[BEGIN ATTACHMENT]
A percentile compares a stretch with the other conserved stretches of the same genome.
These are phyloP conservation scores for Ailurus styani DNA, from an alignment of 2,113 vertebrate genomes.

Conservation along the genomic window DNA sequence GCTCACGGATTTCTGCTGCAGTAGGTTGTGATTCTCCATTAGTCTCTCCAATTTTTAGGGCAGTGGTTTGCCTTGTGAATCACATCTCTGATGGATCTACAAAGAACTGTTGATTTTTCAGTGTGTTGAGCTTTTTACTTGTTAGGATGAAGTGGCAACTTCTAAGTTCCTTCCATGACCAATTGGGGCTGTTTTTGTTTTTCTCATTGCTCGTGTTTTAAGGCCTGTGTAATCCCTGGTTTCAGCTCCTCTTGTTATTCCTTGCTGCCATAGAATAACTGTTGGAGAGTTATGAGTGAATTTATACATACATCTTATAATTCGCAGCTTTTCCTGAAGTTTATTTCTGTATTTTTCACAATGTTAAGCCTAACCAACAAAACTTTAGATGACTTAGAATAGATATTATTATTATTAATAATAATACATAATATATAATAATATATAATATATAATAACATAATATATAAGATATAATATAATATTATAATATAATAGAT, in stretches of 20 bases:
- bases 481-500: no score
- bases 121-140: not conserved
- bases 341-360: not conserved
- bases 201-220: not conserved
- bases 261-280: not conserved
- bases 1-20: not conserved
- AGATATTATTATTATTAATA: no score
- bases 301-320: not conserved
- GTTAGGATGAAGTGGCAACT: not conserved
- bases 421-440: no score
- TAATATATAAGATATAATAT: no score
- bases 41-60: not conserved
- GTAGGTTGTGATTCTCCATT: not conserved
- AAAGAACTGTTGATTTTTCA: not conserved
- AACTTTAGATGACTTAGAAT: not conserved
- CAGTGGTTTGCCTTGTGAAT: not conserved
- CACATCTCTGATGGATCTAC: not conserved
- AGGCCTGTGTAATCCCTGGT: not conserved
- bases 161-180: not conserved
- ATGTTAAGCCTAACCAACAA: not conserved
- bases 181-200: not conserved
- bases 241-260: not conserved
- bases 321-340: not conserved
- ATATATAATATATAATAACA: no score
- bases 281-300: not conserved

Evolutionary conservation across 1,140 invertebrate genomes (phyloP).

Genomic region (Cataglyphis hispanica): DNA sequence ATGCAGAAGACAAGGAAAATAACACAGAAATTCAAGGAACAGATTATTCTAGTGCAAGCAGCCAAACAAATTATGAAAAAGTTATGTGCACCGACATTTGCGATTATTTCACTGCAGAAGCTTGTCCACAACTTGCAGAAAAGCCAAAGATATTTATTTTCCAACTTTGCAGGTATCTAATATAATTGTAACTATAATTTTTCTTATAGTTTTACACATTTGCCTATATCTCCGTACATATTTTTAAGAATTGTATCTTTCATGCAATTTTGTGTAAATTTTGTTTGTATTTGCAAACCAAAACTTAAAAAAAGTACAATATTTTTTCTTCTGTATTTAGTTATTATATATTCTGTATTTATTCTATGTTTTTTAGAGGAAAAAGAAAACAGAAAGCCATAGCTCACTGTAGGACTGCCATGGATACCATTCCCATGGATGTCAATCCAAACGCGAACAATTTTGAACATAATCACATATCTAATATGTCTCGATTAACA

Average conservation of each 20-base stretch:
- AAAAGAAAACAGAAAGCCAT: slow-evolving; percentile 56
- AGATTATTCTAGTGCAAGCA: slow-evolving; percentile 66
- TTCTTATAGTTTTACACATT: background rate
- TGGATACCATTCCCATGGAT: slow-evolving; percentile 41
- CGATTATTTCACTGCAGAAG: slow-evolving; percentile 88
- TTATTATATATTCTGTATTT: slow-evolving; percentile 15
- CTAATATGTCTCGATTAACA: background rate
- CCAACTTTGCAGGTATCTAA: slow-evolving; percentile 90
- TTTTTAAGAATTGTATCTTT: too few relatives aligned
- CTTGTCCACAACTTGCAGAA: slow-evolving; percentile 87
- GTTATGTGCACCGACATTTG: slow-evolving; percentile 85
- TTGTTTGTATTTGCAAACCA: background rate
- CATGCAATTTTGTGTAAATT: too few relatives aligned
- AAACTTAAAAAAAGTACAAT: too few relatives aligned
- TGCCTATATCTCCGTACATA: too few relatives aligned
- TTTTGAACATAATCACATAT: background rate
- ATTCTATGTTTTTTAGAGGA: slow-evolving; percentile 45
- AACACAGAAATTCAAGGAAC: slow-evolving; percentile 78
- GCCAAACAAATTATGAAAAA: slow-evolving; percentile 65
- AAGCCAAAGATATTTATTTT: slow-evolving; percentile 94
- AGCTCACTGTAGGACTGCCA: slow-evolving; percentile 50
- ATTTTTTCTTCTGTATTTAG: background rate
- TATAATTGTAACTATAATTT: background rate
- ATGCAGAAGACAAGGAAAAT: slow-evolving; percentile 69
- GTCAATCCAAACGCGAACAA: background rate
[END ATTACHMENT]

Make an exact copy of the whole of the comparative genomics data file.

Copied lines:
A percentile compares a stretch with the other conserved stretches of the same genome.
These are phyloP conservation scores for Ailurus styani DNA, from an alignment of 2,113 vertebrate genomes.

Conservation along the genomic window DNA sequence GCTCACGGATTTCTGCTGCAGTAGGTTGTGATTCTCCATTAGTCTCTCCAATTTTTAGGGCAGTGGTTTGCCTTGTGAATCACATCTCTGATGGATCTACAAAGAACTGTTGATTTTTCAGTGTGTTGAGCTTTTTACTTGTTAGGATGAAGTGGCAACTTCTAAGTTCCTTCCATGACCAATTGGGGCTGTTTTTGTTTTTCTCATTGCTCGTGTTTTAAGGCCTGTGTAATCCCTGGTTTCAGCTCCTCTTGTTATTCCTTGCTGCCATAGAATAACTGTTGGAGAGTTATGAGTGAATTTATACATACATCTTATAATTCGCAGCTTTTCCTGAAGTTTATTTCTGTATTTTTCACAATGTTAAGCCTAACCAACAAAACTTTAGATGACTTAGAATAGATATTATTATTATTAATAATAATACATAATATATAATAATATATAATATATAATAACATAATATATAAGATATAATATAATATTATAATATAATAGAT, in stretches of 20 bases:
- bases 481-500: no score
- bases 121-140: not conserved
- bases 341-360: not conserved
- bases 201-220: not conserved
- bases 261-280: not conserved
- bases 1-20: not conserved
- AGATATTATTATTATTAATA: no score
- bases 301-320: not conserved
- GTTAGGATGAAGTGGCAACT: not conserved
- bases 421-440: no score
- TAATATATAAGATATAATAT: no score
- bases 41-60: not conserved
- GTAGGTTGTGATTCTCCATT: not conserved
- AAAGAACTGTTGATTTTTCA: not conserved
- AACTTTAGATGACTTAGAAT: not conserved
- CAGTGGTTTGCCTTGTGAAT: not conserved
- CACATCTCTGATGGATCTAC: not conserved
- AGGCCTGTGTAATCCCTGGT: not conserved
- bases 161-180: not conserved
- ATGTTAAGCCTAACCAACAA: not conserved
- bases 181-200: not conserved
- bases 241-260: not conserved
- bases 321-340: not conserved
- ATATATAATATATAATAACA: no score
- bases 281-300: not conserved

Evolutionary conservation across 1,140 invertebrate genomes (phyloP).

Genomic region (Cataglyphis hispanica): DNA sequence ATGCAGAAGACAAGGAAAATAACACAGAAATTCAAGGAACAGATTATTCTAGTGCAAGCAGCCAAACAAATTATGAAAAAGTTATGTGCACCGACATTTGCGATTATTTCACTGCAGAAGCTTGTCCACAACTTGCAGAAAAGCCAAAGATATTTATTTTCCAACTTTGCAGGTATCTAATATAATTGTAACTATAATTTTTCTTATAGTTTTACACATTTGCCTATATCTCCGTACATATTTTTAAGAATTGTATCTTTCATGCAATTTTGTGTAAATTTTGTTTGTATTTGCAAACCAAAACTTAAAAAAAGTACAATATTTTTTCTTCTGTATTTAGTTATTATATATTCTGTATTTATTCTATGTTTTTTAGAGGAAAAAGAAAACAGAAAGCCATAGCTCACTGTAGGACTGCCATGGATACCATTCCCATGGATGTCAATCCAAACGCGAACAATTTTGAACATAATCACATATCTAATATGTCTCGATTAACA

Average conservation of each 20-base stretch:
- AAAAGAAAACAGAAAGCCAT: slow-evolving; percentile 56
- AGATTATTCTAGTGCAAGCA: slow-evolving; percentile 66
- TTCTTATAGTTTTACACATT: background rate
- TGGATACCATTCCCATGGAT: slow-evolving; percentile 41
- CGATTATTTCACTGCAGAAG: slow-evolving; percentile 88
- TTATTATATATTCTGTATTT: slow-evolving; percentile 15
- CTAATATGTCTCGATTAACA: background rate
- CCAACTTTGCAGGTATCTAA: slow-evolving; percentile 90
- TTTTTAAGAATTGTATCTTT: too few relatives aligned
- CTTGTCCACAACTTGCAGAA: slow-evolving; percentile 87
- GTTATGTGCACCGACATTTG: slow-evolving; percentile 85
- TTGTTTGTATTTGCAAACCA: background rate
- CATGCAATTTTGTGTAAATT: too few relatives aligned
- AAACTTAAAAAAAGTACAAT: too few relatives aligned
- TGCCTATATCTCCGTACATA: too few relatives aligned
- TTTTGAACATAATCACATAT: background rate
- ATTCTATGTTTTTTAGAGGA: slow-evolving; percentile 45
- AACACAGAAATTCAAGGAAC: slow-evolving; percentile 78
- GCCAAACAAATTATGAAAAA: slow-evolving; percentile 65
- AAGCCAAAGATATTTATTTT: slow-evolving; percentile 94
- AGCTCACTGTAGGACTGCCA: slow-evolving; percentile 50
- ATTTTTTCTTCTGTATTTAG: background rate
- TATAATTGTAACTATAATTT: background rate
- ATGCAGAAGACAAGGAAAAT: slow-evolving; percentile 69
- GTCAATCCAAACGCGAACAA: background rate